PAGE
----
“The book will be a tremendous success, and success, as Liz Taylor used to say, is an excellent deodorant.”
Who are the glamorous actors and actresses, producers and screenwriters that are responsable for, or appear in the films we see on the silver screen? In this story, read for Italian lit month 2017, Pino Corrias takes us behind the scene’s of the new Roman Dolce Vita. Corrias’ main characters are Oscar Martello, president of his own film production company, come from nothing and who harbors the dream of buying and reviving Cinecittà:
“Oscar Martello is an extrovert. And extroverts generally kick up tremendous clouds of dust so they can then hide in them.”
There is Oscar’s friend, probably his only true friend, Andrea Serrano, a respected screenwriter with the power of turning stories of love and murder into moneymaking successes, and there is Jacaranda Rizzi, the lead actress in Martello’s latest film, No, I Won’t Surrender!:
She’d downed a bottle of wine and knocked down the level in the whisky bottle by three fingers. On the tray on the floor was a package of Xanax….. “Those two things don’t go well together,” Andrea told her, pointing at the Xanax and the bottle of Talisker. “No, they go together perfectly, as far as I’m concerned,” Jacaranda replied, again with that voice. The voice of a stupid little girl, thirty years old, drunk on whisky, and stunned by an excess of psychoactive meds.
The book begins near the end of the story with the destruction by fire of Oscar Martello’s sumptious Roman villa, full of his valuable paintings, leaving us to wonder who could have done it, before Corrias takes us back to the beginning of the story just before events accelerate towards the fire. In La Dolce Roma’s venal society where people would sell their souls for a chance to appear on screen, Oscar and Andrea’s long friendship seems to be an exception, they are sat drinking in Andrea’s apartment as Oscar explains just how bad and how much money he will loose because of his latest film “No I Won’t Surrender” starring the beautiful Jacaranda Rizzi, a film about the Mafia. Oscar has the idea of secretly sending Jacaranda to Paris with Andrea a week before the film’s release and of leaking to the press that Jacaranda has been kidnapped because of her role in this anti-Mafia film, thus raising public interest and saving the film. Andrea agrees to help his friend, it sounds fun and Oscar lends him his golden jaguar for the trip.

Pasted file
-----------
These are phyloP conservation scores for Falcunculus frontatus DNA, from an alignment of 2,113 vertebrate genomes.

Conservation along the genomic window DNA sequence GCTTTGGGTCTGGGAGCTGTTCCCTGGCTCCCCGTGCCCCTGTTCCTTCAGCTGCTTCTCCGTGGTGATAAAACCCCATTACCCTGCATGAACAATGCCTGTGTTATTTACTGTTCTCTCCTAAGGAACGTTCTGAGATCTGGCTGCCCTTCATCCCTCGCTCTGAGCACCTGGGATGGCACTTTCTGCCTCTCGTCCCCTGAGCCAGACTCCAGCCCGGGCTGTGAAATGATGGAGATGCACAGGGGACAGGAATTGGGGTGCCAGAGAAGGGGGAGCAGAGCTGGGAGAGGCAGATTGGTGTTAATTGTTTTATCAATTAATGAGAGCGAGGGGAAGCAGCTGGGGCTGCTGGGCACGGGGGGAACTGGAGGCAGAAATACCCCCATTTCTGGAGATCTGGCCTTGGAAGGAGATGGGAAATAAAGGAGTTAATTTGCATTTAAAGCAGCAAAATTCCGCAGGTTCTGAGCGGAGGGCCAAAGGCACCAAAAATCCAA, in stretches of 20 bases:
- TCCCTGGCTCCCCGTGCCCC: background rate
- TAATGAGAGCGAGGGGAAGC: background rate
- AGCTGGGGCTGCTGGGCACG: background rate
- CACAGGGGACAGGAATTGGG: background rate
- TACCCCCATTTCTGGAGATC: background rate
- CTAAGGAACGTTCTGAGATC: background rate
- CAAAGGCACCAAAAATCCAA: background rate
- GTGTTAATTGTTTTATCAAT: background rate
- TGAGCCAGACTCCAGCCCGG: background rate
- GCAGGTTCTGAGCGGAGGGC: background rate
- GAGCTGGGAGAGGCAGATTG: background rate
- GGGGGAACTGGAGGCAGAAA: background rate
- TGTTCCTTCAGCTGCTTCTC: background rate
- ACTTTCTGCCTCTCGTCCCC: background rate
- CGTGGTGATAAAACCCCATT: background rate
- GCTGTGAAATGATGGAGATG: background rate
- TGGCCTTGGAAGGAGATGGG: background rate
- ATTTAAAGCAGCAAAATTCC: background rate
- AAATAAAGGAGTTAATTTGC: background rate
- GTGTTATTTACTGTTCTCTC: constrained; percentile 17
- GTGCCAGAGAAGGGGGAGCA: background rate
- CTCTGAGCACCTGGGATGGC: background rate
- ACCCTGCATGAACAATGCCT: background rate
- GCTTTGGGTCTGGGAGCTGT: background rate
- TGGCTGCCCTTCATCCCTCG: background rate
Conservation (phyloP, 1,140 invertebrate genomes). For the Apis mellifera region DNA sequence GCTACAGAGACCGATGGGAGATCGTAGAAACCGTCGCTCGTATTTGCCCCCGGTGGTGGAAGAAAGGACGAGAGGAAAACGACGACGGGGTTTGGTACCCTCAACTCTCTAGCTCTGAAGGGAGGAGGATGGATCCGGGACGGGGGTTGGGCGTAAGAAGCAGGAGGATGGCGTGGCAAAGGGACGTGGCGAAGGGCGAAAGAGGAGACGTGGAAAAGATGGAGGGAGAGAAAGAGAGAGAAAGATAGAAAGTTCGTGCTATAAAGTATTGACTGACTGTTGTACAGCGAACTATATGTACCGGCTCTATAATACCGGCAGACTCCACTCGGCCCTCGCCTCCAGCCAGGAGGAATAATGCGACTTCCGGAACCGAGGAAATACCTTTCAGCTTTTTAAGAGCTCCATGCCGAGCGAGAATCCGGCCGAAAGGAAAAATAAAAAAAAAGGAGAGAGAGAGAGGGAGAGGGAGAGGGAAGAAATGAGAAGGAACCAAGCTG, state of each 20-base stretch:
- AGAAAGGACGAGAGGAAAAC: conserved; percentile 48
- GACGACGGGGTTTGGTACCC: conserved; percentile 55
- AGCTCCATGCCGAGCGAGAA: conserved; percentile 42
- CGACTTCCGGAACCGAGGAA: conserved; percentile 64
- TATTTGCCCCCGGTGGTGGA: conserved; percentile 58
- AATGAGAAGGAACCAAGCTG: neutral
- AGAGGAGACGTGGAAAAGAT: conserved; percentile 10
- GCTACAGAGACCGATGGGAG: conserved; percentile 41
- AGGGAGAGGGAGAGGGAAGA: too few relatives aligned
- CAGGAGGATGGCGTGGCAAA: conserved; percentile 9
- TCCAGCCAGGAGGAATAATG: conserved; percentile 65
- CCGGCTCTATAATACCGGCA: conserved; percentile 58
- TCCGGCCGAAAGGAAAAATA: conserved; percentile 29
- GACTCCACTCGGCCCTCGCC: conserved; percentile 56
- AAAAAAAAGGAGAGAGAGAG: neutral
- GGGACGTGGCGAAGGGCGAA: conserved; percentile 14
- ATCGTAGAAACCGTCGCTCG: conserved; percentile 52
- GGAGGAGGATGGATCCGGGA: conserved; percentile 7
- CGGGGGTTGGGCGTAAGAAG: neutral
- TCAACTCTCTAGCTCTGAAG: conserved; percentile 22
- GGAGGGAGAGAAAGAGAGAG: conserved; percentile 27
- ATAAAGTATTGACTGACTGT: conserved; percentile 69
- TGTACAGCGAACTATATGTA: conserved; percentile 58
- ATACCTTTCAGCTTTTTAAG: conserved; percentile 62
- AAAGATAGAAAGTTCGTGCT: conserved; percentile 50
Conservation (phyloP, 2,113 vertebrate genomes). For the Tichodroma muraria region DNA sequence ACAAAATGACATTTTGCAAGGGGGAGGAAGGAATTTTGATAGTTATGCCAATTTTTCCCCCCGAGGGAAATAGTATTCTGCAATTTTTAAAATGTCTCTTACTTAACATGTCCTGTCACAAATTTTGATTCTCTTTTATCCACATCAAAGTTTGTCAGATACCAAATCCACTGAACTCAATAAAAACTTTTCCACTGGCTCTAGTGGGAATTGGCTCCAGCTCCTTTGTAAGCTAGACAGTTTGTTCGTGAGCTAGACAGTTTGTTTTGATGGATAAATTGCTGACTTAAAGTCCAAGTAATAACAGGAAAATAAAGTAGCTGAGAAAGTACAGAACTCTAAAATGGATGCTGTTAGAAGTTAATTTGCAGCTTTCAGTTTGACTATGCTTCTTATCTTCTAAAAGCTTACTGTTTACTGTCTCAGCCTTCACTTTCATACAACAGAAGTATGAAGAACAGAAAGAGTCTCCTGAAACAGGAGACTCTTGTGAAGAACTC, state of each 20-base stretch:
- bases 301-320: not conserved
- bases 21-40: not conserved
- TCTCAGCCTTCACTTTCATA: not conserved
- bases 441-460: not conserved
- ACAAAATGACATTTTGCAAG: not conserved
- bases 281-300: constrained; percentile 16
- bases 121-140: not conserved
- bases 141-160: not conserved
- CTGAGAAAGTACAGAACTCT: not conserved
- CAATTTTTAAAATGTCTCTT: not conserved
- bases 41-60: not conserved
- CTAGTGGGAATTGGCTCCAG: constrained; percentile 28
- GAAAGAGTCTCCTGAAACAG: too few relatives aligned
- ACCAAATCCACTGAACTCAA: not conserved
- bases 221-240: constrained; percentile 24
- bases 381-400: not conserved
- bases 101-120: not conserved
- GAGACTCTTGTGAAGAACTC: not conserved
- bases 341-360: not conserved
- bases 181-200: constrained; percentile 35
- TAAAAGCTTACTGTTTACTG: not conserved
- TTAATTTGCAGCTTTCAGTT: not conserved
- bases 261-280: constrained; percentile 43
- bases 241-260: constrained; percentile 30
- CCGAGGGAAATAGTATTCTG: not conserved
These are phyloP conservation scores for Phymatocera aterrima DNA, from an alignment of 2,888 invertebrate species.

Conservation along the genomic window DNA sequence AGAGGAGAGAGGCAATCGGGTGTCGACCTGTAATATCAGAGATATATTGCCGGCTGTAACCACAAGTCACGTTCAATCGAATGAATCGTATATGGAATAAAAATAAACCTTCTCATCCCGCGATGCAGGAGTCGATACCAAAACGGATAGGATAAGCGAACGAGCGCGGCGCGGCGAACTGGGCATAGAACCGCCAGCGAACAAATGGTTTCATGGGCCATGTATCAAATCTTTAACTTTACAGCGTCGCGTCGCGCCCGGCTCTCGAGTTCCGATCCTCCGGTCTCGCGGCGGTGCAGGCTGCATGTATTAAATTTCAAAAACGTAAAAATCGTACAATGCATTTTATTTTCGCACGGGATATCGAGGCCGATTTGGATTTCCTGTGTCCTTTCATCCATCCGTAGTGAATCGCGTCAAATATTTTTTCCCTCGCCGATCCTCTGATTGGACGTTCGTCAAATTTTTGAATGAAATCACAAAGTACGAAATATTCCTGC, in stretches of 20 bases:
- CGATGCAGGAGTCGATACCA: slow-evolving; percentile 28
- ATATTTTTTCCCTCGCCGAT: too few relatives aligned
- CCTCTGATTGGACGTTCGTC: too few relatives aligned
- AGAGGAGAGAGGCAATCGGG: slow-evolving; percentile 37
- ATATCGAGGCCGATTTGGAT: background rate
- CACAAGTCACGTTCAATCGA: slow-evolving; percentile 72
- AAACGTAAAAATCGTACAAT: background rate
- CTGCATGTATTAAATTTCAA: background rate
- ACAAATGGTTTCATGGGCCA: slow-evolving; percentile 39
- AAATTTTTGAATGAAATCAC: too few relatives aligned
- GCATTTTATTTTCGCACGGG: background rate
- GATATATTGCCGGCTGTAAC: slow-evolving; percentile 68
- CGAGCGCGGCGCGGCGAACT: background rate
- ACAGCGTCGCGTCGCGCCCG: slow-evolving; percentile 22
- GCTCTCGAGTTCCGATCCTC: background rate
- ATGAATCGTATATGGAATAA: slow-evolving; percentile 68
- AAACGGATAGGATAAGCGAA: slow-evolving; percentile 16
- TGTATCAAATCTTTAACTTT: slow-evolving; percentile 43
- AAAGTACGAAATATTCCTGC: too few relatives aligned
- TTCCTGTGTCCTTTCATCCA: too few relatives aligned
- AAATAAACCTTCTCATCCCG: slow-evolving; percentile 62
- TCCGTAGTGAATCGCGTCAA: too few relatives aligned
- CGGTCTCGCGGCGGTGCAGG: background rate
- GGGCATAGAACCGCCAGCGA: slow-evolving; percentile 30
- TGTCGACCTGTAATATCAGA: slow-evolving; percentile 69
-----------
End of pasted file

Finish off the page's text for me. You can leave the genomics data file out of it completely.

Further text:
But who is Jacaranda really, how has she reached her role as a star in the corrupt Roman film industry and what is her relationship to Oscar? How did Oscar drag himself up from nothing to the top of the pinnacle and who did he squash to get there? What would happen if against all the odds Andrea falls in love with Jacaranda and learns that Oscar has used him, would their friendship survive? Corrias draws us a 21st century version of the Dolce Vita, the colourful world of the Roman film industry, it’s intrigues and how desperately the different people described will fight to keep what they have, fame, money or both.
There was nothing sweet about the dolce vita, it was horrendous. —DINO RISI
First published in Italian as ‘Dormiremo da Vecchi’ by Chiarelettere in 2015
Translated into English by Antony Shugaar as “We’ll Sleep when We’re Old” and published by Atria Books in 2017